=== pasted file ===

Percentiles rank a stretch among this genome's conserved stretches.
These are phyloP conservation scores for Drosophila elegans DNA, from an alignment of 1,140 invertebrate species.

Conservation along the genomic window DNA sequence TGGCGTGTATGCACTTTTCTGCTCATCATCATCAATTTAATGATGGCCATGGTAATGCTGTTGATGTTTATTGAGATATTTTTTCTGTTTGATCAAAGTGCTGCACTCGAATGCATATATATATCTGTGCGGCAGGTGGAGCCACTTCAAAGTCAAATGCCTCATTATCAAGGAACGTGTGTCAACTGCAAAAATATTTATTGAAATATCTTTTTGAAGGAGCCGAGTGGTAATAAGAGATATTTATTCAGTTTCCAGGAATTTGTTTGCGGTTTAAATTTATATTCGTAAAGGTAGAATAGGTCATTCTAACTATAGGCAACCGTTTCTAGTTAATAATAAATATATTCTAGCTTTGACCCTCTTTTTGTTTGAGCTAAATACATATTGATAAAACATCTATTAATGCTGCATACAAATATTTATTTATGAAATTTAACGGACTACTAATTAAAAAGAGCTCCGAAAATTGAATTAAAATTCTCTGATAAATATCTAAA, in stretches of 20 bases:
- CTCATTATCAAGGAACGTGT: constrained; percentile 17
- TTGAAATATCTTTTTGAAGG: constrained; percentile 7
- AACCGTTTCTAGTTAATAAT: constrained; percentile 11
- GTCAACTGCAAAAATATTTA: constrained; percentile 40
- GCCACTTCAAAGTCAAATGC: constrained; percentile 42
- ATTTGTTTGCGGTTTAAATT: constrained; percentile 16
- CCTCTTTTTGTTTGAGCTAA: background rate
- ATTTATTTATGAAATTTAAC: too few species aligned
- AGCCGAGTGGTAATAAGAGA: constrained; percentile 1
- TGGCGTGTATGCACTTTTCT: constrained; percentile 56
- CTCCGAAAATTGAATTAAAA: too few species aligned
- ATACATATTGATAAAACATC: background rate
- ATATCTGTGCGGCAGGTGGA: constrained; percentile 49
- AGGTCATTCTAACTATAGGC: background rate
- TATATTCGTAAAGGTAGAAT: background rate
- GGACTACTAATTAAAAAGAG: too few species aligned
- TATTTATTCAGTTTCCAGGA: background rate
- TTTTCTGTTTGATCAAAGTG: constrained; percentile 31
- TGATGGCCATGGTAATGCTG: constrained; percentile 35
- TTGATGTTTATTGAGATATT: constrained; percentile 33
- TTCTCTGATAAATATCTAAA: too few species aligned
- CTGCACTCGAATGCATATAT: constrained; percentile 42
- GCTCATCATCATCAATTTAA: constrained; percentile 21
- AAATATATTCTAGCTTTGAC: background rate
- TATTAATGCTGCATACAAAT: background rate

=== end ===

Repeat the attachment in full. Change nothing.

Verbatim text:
Percentiles rank a stretch among this genome's conserved stretches.
These are phyloP conservation scores for Drosophila elegans DNA, from an alignment of 1,140 invertebrate species.

Conservation along the genomic window DNA sequence TGGCGTGTATGCACTTTTCTGCTCATCATCATCAATTTAATGATGGCCATGGTAATGCTGTTGATGTTTATTGAGATATTTTTTCTGTTTGATCAAAGTGCTGCACTCGAATGCATATATATATCTGTGCGGCAGGTGGAGCCACTTCAAAGTCAAATGCCTCATTATCAAGGAACGTGTGTCAACTGCAAAAATATTTATTGAAATATCTTTTTGAAGGAGCCGAGTGGTAATAAGAGATATTTATTCAGTTTCCAGGAATTTGTTTGCGGTTTAAATTTATATTCGTAAAGGTAGAATAGGTCATTCTAACTATAGGCAACCGTTTCTAGTTAATAATAAATATATTCTAGCTTTGACCCTCTTTTTGTTTGAGCTAAATACATATTGATAAAACATCTATTAATGCTGCATACAAATATTTATTTATGAAATTTAACGGACTACTAATTAAAAAGAGCTCCGAAAATTGAATTAAAATTCTCTGATAAATATCTAAA, in stretches of 20 bases:
- CTCATTATCAAGGAACGTGT: constrained; percentile 17
- TTGAAATATCTTTTTGAAGG: constrained; percentile 7
- AACCGTTTCTAGTTAATAAT: constrained; percentile 11
- GTCAACTGCAAAAATATTTA: constrained; percentile 40
- GCCACTTCAAAGTCAAATGC: constrained; percentile 42
- ATTTGTTTGCGGTTTAAATT: constrained; percentile 16
- CCTCTTTTTGTTTGAGCTAA: background rate
- ATTTATTTATGAAATTTAAC: too few species aligned
- AGCCGAGTGGTAATAAGAGA: constrained; percentile 1
- TGGCGTGTATGCACTTTTCT: constrained; percentile 56
- CTCCGAAAATTGAATTAAAA: too few species aligned
- ATACATATTGATAAAACATC: background rate
- ATATCTGTGCGGCAGGTGGA: constrained; percentile 49
- AGGTCATTCTAACTATAGGC: background rate
- TATATTCGTAAAGGTAGAAT: background rate
- GGACTACTAATTAAAAAGAG: too few species aligned
- TATTTATTCAGTTTCCAGGA: background rate
- TTTTCTGTTTGATCAAAGTG: constrained; percentile 31
- TGATGGCCATGGTAATGCTG: constrained; percentile 35
- TTGATGTTTATTGAGATATT: constrained; percentile 33
- TTCTCTGATAAATATCTAAA: too few species aligned
- CTGCACTCGAATGCATATAT: constrained; percentile 42
- GCTCATCATCATCAATTTAA: constrained; percentile 21
- AAATATATTCTAGCTTTGAC: background rate
- TATTAATGCTGCATACAAAT: background rate